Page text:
Yesterday CAL FIRE announced it hired 125 additional firefighters to help address the increased fire threat due to drought conditions, and the California Department of Public Health identified communities at risk of severe water shortages and announced efforts to assist those communities. Earlier this week, the California Natural Resources Agency, the California Environmental Protection Agency and the California Department of Food and Agriculture released the California Water Action Plan, which will guide state efforts to enhance water supply reliability, restore damaged and destroyed ecosystems and improve the resilience of our infrastructure. Governor Brown has called on all Californians to reduce their water usage by 20 percent and last week, the Save Our Water campaign announced four new public service announcements that encourage residents to conserve. Last December, the Governor formed a Drought Task Force to review expected water allocations and California’s preparedness for water scarcity. In May 2013, Governor Brown issued an Executive Order to direct state water officials to expedite the review and processing of voluntary transfers of water and water rights.

CDFW low flow closure hotlines:

North coast: (707) 822-3164
Central coast: (707) 944-5533
South central coast: (831) 649-2886

Media Contacts:
Jordan Traverso, CDFW Communications, (916) 654-9937

 

California’s Elk Getting A Helping Hand

From the Rocky Mountain Elk Foundation 

 
 

 

FOR IMMEDIATE RELEASE: January 29, 2014

 

MEDIA NOTE: For a high-resolution photo or more information, contact Mark Holyoak, RMEF, 406-523-3481 or mholyoak@rmef.org. This news release is also posted here.

 
 
California’s Elk Country, Hunting Heritage Gets Help from RMEF Grants
 
MISSOULA, Mont.–Grants provided by the Rocky Mountain Elk Foundation for the state of California will ensure the future of elk and elk habitat by improving forage, helping restore aspen stands and riparian areas, applying noxious weed treatments, capturing and relocating elk, and also provide funding for other conservation and hunting heritage outreach projects.

RMEF’s grants awarded in 2013 for California total $285,595 and positively affect 6,591 acres in 14 counties: Amador, Calaveras, Colusa, Contra Costa, Del Norte, Shasta, Siskiyou, Merced, Modoc, Monterey, Placer, San Luis Obispo, Santa Barbara and Tuolumne. An additional project has statewide interest.

“These grants will help fund 10 different habitat enhancement projects that will provide a better supply of forage and water for elk,” said David Allen, RMEF president and CEO. “They also offer funding for 14 different projects promoting our hunting tradition and heritage such as youth camps, hunting and fishing outings, and shooting clubs and competitions.”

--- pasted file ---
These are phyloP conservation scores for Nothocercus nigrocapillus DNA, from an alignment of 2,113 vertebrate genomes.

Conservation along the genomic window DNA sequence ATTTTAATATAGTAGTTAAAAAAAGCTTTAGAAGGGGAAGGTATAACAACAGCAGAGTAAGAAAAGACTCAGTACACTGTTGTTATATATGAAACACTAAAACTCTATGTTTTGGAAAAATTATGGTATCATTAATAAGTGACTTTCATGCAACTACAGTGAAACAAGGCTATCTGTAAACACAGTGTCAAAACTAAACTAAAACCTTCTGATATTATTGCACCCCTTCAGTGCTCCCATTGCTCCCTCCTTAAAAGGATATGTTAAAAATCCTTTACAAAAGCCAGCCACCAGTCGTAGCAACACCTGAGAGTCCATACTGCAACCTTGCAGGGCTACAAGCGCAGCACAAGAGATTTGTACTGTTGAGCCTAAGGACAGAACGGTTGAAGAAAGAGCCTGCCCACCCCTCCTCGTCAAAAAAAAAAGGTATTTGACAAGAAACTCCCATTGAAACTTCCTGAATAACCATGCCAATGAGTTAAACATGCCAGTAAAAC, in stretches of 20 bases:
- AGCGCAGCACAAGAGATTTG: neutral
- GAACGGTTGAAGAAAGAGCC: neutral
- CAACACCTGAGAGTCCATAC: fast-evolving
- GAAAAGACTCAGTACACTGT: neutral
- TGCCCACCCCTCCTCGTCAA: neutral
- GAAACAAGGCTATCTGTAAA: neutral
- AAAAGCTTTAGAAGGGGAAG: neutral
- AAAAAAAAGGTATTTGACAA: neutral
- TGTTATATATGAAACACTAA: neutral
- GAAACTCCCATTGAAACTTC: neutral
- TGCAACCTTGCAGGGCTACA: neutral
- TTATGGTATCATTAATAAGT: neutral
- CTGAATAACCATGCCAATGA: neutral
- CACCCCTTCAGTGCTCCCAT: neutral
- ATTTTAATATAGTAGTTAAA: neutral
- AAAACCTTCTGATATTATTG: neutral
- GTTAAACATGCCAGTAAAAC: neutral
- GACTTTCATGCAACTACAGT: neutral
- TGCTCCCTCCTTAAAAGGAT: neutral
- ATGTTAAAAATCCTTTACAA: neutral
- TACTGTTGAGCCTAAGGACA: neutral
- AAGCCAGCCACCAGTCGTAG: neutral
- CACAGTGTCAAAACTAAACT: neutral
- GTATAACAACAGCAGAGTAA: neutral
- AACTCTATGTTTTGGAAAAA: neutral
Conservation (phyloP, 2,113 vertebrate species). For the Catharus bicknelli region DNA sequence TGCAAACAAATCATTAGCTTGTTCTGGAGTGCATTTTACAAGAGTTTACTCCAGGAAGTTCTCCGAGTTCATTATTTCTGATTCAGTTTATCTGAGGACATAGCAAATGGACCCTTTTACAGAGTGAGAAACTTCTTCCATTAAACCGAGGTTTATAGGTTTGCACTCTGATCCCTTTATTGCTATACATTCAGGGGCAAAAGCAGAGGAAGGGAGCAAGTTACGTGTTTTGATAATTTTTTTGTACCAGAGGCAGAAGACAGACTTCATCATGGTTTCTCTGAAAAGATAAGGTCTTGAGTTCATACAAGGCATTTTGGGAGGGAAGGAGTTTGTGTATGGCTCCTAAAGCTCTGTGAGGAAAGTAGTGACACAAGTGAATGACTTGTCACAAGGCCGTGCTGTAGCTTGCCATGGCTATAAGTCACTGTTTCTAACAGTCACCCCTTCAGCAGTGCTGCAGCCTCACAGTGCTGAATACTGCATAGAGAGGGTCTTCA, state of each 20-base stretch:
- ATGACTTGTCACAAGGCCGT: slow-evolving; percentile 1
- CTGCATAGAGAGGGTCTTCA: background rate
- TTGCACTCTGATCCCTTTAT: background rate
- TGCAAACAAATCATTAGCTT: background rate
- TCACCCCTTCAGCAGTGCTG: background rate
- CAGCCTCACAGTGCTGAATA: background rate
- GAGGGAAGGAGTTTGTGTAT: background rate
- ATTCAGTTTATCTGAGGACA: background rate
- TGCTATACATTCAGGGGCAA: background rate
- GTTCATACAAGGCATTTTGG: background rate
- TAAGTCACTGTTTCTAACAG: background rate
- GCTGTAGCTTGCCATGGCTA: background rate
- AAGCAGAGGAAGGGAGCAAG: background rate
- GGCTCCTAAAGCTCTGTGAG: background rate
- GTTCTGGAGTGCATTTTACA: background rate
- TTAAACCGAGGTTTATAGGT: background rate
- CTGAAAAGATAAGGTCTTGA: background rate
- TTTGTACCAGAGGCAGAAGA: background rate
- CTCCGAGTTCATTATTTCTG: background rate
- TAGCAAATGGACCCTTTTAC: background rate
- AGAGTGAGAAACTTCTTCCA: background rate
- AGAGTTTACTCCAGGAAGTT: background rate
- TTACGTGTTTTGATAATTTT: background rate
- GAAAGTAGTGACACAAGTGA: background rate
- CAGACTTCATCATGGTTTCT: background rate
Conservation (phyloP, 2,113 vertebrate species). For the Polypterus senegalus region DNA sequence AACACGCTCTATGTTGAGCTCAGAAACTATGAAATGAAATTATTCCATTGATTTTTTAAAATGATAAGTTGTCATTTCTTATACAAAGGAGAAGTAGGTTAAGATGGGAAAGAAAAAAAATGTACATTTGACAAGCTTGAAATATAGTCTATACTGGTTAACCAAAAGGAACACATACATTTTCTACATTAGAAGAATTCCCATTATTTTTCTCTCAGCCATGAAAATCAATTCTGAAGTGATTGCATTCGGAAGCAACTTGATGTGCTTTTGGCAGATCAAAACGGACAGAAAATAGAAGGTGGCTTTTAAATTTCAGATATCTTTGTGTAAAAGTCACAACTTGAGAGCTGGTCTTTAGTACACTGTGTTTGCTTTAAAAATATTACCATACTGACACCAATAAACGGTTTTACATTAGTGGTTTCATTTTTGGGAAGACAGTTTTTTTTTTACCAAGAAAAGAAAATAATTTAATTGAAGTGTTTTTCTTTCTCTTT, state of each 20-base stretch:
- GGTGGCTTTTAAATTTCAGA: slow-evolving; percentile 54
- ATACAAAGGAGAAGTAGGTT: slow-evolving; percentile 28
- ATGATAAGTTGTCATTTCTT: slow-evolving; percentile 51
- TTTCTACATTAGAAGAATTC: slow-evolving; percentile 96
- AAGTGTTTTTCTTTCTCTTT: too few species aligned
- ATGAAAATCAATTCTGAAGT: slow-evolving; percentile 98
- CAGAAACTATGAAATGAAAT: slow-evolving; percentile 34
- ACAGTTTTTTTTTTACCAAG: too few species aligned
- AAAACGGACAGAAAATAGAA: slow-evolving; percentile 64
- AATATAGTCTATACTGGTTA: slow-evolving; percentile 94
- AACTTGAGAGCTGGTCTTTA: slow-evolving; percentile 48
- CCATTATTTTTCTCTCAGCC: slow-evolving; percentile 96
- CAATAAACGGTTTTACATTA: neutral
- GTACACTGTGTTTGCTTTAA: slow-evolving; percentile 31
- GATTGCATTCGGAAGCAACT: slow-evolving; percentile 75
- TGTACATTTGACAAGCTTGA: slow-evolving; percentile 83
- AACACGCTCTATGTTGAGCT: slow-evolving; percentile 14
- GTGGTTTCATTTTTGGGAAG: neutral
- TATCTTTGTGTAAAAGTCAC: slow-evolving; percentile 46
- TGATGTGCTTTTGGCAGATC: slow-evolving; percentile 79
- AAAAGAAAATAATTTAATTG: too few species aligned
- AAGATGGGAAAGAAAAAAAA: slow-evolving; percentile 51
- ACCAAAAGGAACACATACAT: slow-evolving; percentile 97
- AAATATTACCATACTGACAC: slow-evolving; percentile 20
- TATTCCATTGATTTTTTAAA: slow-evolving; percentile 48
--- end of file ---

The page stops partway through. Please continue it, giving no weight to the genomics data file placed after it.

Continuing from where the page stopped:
Since 1990, RMEF and its partners completed 488 conservation and hunting heritage outreach projects with a combined value more than $38.7 million.

“We have more than 12,000 members in California. We thank them and our dedicated volunteers who generated the funding for these projects through banquet fundraising and membership drives. They are truly making a difference for elk and elk habitat in their own backyard,” added Allen.

Allen also thanked RMEF chapters and volunteers around the nation for their dedication to conservation all across elk country.

RMEF grants will help fund the following projects, listed by county:

Calaveras County—Provide funding for the Gold Country Shooters Trap Team in Sloughhouse so boys and girls in grades 4-12 who would not be able to participate can do so to learn about gun safety, skill development, sportsmanship, individual responsibility, self-discipline, positive academic progress and personnel commitment (also affects Amador County).

Contra Costa County—Provide funding for the De La Salle Trap Shooting Team to assist boys and girls in grades 9-12 as they learn gun safety, skill development, teamwork and other positive benefits.

Colusa County—Provide RMEF volunteer manpower to fill in erosion area with boulders and fiber material as a means to shore up riparian habitat in Upper Craig Canyon of the Cache Creek Natural Area.

Del Norte County—Thin, hand-pile, prune and burn encroaching conifers and brush on 38 acres of meadow habitat inside a 750-acre project area within the Smith River National Recreation Area to improve habitat for elk.

Mendocino County—Enhance 104 acres with prescribed burning followed by hand-pulling of invasive plants to improve forage on coastal prairie habitat at Sinkyone Wilderness State Park.

Merced County—Mow 10 acres, apply herbicides on 200 acres, burn 200 acres and plant 50 acres with native seed and grass plugs to restore areas invaded by invasive weeds within the 760-acre Tule elk enclosure on the San Luis National Wildlife Refuge (NWR); and provide funding to help capture and relocate 30 Tule elk from the San Luis NWR to other locations in the state to bring this herd to population objective and genetically benefit the receiving elk herds.

Modoc County—Burn 1,000 acres of previously thinned units to revitalize shrubs, reduce encroaching young pine, cedar, fir and juniper as well as increase forage and encourage black oak production on year-round elk habitat within the Washington Mountain area on the Modoc National Forest approximately six miles north of Canby; and burn 599 acres on Bureau of Land Management land to remove juniper that invaded aspen stands, sagebrush and bitterbrush communities to improve early seral bunchgrass habitat near the Surprise Valley.

Monterey County—Treat 2,000 acres of noxious weeds to re-establish vegetation for Tule elk and other wildlife at Fort Hunter Liggett Military Reservation; provide sponsorship of the 11th annual Youth Trout Fishing Derby that drew 315 youth and their families to Fort Hunter Liggett by helping stock Del Venturi Reservoir with 2,100 pounds of fish, purchasing fishing poles for the first 200 children and offering a free barbeque lunch; and provide RMEF volunteer manpower to remove barbed wire fence from the military base to benefit a Tule elk herd numbering 500-600.